The concept of Brownfield Redevelopment, or Land Recycling, alleviates the pressure to develop new sites while leaving former industrial sites dormant. This case history discusses the environmental methodology used to transform a former steel manufacturing facility into an industrial park. The investigation and remediation work was performed while the Pennsylvania`s Land Recycling and Environmental Remediation Standards Act (Act 2) was being developed. The Beaver County Corporation for Economic development (BCCED) purchased a former LTV manufacturing facility in Aliquippa, PA. Down gradient of the sites are the intakes of drinking water wells that supply the city of Akiquippa. Phase 1, 2 and 3 Environmental Site Assessments (ESAs) identified polychlorinated biphenyls (PCBs), petroleum hydrocarbons (TPHs), asbestos and heavy metal contamination. The groundwater assessment revealed traces of chlorinated compounds. An accelerated remedial investigation and focused feasibility study (RI/FFS) determined environmental and economic risks. Innovative and statistical techniques were used in the preparation of investigation workplans. Multiple media were samples. Complementary investigation phases were performed affording time for the regulatory agencies to interface with the engineer and owner. The use of a combined remedial actions derived from the proposed end-use proved to be most cost effective.

  13. History of the production complex: The methods of site selection

    SciTech Connect (OSTI)

    Not Available

    1987-09-01T23:59:59.000Z

    Experience taught the Atomic Energy Commission how to select the best possible sites for its production facilities. AEC officials learned from the precedents set by the wartime Manhattan Project and from their own mistakes in the immediate postwar years. This volume discusses several site selections. The sites covered are: (1) the Hanford Reservation, (2) the Idaho reactor site, (3) the Savannah River Plant, (4) the Paducah Gaseous Diffusion Plant, (5) the Portsmouth Gaseous Diffusion Plant, (6) the Fernald Production Center, (7) the PANTEX and Spoon River Plants, (8) the Rocky Flats Fabrication Facility, and (9) the Miamisburg and Pinellas plants. (JDH)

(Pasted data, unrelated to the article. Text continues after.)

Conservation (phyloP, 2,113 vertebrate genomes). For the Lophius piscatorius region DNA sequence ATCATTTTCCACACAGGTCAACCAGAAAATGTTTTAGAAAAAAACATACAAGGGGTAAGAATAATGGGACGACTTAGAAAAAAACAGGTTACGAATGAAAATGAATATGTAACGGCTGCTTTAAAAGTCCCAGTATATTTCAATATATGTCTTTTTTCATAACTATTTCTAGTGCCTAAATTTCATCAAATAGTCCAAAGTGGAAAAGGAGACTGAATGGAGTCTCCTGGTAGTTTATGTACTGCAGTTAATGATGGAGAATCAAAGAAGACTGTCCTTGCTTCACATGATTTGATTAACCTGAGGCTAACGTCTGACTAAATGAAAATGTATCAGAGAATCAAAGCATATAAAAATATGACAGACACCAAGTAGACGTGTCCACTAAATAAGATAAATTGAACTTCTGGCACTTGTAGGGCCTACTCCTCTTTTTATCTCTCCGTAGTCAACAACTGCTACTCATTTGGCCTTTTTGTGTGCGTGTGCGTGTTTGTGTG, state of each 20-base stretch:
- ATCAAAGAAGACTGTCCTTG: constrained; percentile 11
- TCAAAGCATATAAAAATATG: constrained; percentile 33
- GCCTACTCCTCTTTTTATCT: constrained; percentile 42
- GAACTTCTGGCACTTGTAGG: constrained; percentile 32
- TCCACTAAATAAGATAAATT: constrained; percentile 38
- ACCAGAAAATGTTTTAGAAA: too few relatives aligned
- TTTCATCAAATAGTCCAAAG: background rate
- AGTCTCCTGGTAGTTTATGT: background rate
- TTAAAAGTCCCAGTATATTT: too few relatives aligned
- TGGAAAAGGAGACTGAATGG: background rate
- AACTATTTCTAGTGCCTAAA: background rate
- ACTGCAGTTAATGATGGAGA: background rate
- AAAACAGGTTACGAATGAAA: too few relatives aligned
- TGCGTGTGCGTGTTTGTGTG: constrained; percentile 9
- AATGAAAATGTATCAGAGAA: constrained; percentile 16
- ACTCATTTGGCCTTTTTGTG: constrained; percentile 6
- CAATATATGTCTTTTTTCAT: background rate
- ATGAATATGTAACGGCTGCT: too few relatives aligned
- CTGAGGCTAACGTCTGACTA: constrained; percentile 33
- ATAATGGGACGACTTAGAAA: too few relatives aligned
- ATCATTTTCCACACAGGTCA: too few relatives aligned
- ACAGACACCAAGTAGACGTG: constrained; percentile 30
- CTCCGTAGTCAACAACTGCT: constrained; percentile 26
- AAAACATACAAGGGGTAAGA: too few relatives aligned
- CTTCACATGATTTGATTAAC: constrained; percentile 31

14. S M Stoller Quarterly Sampling, STAR Center, Largo, FL

    Office of Legacy Management (LM)

    AFDC Printable Version Share this resource Send a link to EERE: Alternative Fuels Data Center Home Page to someone by E-mail Share EERE: Alternative Fuels Data Center Home Page on Facebook Tweet about EERE: Alternative Fuels Data Center Home Page on Twitter Bookmark EERE: Alternative1 First Use of Energy for All Purposes (Fuel and Nonfuel), 2002; Level: National5Sales for4,645 3,625 1,006 492 742EnergyOn AprilA groupTuba City, Arizona, DisposalFourthN V O 1 8 7Pinellas